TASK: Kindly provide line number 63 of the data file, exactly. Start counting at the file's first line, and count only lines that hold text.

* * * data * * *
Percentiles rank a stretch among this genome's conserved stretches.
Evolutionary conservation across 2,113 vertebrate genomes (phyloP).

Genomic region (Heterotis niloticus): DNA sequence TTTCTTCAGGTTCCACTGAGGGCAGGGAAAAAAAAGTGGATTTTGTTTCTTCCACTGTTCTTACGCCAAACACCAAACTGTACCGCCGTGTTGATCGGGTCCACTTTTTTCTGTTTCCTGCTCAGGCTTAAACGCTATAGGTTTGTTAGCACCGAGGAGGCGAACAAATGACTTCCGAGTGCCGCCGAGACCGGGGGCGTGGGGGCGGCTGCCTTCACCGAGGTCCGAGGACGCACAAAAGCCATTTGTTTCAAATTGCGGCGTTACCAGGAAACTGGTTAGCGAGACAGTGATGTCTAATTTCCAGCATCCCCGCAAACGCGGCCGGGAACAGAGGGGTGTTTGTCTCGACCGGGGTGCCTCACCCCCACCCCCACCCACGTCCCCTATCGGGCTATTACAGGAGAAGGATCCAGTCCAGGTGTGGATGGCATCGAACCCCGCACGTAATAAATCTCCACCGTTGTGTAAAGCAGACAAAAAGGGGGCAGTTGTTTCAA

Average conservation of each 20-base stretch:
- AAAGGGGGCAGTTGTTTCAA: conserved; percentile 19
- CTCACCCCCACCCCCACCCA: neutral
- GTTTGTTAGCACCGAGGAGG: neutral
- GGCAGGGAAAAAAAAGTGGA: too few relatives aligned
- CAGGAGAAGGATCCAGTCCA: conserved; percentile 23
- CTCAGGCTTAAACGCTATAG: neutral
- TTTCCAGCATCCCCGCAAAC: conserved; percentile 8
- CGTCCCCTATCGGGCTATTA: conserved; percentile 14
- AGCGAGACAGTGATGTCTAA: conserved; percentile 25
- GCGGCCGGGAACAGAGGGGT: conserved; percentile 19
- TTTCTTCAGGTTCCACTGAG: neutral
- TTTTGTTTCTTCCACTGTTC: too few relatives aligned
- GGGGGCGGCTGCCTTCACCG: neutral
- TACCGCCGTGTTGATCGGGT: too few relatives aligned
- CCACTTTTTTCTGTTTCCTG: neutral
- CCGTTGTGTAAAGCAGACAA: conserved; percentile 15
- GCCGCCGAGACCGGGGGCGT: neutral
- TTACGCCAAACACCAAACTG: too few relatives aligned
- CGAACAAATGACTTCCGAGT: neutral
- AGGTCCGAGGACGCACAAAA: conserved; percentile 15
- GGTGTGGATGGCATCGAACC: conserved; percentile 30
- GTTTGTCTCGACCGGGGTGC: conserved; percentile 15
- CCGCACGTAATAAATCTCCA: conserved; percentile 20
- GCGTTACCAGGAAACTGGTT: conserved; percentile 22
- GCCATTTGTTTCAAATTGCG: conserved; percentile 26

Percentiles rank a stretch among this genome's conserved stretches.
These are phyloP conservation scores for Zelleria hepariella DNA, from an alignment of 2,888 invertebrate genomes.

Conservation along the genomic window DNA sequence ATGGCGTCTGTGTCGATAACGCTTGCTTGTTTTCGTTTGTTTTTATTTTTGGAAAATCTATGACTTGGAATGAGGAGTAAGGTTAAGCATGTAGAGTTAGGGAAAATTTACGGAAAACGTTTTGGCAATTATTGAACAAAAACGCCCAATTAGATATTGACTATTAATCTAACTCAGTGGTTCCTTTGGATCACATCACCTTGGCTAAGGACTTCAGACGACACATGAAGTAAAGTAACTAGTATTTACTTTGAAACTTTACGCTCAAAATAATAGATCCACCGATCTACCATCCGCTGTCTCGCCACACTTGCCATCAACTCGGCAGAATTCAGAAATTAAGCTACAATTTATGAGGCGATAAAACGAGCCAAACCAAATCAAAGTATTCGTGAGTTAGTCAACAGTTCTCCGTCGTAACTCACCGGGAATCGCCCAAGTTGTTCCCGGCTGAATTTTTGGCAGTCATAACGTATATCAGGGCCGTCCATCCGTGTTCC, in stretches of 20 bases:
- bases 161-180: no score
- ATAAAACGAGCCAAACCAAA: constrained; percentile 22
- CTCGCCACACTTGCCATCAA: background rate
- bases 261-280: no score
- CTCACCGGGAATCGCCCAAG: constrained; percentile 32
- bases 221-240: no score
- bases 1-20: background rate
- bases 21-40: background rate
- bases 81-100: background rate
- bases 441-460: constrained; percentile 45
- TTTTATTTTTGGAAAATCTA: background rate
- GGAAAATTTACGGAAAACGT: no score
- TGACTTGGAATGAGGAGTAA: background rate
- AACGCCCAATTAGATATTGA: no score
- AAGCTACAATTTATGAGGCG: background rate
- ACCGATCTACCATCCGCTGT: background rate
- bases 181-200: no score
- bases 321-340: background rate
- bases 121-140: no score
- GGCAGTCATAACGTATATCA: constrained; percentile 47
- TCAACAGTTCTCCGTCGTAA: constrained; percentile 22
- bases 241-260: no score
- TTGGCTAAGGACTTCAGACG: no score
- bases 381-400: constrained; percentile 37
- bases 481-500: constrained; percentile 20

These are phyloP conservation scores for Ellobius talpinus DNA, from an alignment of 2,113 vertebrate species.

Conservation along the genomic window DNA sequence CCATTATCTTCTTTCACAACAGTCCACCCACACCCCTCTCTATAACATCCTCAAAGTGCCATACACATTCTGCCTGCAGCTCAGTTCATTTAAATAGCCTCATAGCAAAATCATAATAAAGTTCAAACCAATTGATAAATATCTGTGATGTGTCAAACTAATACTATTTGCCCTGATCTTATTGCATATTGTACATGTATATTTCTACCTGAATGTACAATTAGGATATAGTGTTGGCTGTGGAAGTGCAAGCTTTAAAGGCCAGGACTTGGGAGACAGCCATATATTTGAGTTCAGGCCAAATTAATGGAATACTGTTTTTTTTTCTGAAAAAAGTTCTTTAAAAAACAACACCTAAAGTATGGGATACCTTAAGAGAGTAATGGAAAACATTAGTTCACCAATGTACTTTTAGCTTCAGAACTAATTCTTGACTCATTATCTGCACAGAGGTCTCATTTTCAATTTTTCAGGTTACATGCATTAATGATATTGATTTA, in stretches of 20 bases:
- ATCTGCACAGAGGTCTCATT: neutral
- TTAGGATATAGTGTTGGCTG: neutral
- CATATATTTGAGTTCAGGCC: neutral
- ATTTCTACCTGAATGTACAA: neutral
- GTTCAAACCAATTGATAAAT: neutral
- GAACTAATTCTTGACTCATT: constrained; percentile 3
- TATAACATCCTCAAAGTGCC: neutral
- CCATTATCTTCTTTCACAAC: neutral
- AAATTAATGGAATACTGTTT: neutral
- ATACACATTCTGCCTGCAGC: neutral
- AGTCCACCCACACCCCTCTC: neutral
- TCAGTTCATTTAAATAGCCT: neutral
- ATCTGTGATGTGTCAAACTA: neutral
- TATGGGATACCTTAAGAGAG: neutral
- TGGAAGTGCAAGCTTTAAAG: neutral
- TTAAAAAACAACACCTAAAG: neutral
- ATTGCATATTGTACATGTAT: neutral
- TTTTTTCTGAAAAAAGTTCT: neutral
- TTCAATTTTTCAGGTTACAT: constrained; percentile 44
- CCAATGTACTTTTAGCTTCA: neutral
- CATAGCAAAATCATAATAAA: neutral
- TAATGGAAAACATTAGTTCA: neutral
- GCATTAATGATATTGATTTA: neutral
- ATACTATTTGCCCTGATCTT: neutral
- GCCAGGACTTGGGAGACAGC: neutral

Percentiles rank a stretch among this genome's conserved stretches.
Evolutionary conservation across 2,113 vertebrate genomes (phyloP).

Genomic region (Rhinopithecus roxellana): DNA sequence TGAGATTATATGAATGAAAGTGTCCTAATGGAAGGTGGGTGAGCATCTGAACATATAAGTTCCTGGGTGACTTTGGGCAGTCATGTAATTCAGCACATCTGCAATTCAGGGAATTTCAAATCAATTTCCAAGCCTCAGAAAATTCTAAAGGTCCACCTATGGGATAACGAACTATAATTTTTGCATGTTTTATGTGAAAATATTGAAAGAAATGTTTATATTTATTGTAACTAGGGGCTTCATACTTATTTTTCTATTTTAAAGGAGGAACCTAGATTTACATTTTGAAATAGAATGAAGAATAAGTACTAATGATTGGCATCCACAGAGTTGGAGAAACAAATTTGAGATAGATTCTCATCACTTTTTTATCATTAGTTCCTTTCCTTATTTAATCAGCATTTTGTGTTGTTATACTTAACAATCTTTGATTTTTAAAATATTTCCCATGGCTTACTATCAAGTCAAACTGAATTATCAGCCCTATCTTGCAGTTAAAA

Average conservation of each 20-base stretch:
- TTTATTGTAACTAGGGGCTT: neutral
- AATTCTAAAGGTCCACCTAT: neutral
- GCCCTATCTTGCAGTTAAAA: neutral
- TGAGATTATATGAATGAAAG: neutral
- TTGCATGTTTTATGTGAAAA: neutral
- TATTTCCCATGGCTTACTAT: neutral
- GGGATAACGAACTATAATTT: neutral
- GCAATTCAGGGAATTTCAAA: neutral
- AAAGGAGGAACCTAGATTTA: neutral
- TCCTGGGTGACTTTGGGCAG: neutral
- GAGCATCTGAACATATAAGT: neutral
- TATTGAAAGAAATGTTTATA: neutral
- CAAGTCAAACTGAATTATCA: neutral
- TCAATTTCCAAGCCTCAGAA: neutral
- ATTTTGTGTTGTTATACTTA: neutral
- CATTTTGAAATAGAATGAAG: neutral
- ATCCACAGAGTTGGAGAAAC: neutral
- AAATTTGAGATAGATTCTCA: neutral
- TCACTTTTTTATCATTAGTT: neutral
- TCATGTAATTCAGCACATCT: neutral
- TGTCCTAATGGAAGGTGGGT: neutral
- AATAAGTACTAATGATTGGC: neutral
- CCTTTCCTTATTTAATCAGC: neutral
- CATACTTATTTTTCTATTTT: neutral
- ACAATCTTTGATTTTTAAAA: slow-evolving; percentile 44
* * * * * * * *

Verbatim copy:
- ATTTCTACCTGAATGTACAA: neutral